Convenor: Patrick Alken (USA)
Co-convenors: Ciarán Beggan (UK), Claudia Stolle (Germany)
Swarm, a constellation mission comprising three identical satellites, was launched in November 2013. It has been used to survey the geomagnetic field and its temporal evolution to an unprecedented level of accuracy, and to investigate the interaction of the geomagnetic and electric fields with the Earth system and near-Earth space.
The three Swarm satellites make high-resolution measurements of the strength, direction and variation of the magnetic field, complemented by precise navigation, accelerometer, plasma and electric field measurements. Its constellation configuration has enabled observations of the gradients within the geomagnetic field, ionospheric and thermospheric parameters, and the gravitational field. Since 2013 the two lower satellites flying side-by-side with an initial altitude of 460 km have decreased in orbital height. The third satellite, at a higher altitude, has separated from the lower two in local time by few hours.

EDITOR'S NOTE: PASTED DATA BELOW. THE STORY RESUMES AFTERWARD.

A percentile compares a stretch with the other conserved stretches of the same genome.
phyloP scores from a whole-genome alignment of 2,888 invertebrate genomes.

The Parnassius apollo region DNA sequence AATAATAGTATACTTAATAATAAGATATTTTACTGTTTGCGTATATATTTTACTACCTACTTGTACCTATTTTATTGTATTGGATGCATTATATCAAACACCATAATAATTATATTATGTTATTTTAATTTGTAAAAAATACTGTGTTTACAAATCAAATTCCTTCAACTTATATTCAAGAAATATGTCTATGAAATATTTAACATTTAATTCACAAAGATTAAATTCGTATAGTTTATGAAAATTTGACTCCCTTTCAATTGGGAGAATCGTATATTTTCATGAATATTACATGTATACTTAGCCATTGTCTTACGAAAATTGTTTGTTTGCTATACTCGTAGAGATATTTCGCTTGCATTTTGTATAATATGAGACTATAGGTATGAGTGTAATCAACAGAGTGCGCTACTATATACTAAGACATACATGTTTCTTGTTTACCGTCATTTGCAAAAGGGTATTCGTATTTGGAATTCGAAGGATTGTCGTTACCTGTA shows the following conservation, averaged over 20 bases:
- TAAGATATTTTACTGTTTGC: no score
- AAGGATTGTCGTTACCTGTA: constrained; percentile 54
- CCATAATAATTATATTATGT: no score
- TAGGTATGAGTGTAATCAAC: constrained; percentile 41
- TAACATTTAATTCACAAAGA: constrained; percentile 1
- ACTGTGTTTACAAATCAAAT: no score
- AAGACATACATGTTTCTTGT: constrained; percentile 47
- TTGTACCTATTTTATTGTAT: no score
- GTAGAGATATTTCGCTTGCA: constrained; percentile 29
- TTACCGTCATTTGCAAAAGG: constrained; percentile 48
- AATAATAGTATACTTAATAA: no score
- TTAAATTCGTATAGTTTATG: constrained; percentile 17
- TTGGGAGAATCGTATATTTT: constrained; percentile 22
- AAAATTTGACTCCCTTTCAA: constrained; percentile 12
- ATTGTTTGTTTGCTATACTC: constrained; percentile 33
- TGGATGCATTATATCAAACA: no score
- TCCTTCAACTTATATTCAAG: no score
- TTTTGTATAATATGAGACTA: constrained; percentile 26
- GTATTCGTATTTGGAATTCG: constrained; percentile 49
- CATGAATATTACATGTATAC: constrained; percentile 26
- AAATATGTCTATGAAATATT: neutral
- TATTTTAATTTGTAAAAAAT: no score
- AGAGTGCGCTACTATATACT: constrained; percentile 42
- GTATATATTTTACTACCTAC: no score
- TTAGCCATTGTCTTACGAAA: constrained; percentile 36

This session solicits contributions about recent scientific results from the mission in terms of data analysis and Earth science applications with a focus on the exploitation of the gradient information and diverging local time measurements achieved by the Swarm mission. General contributions on results using Swarm data, in combination with other satellite missions or ground observations are also very welcome.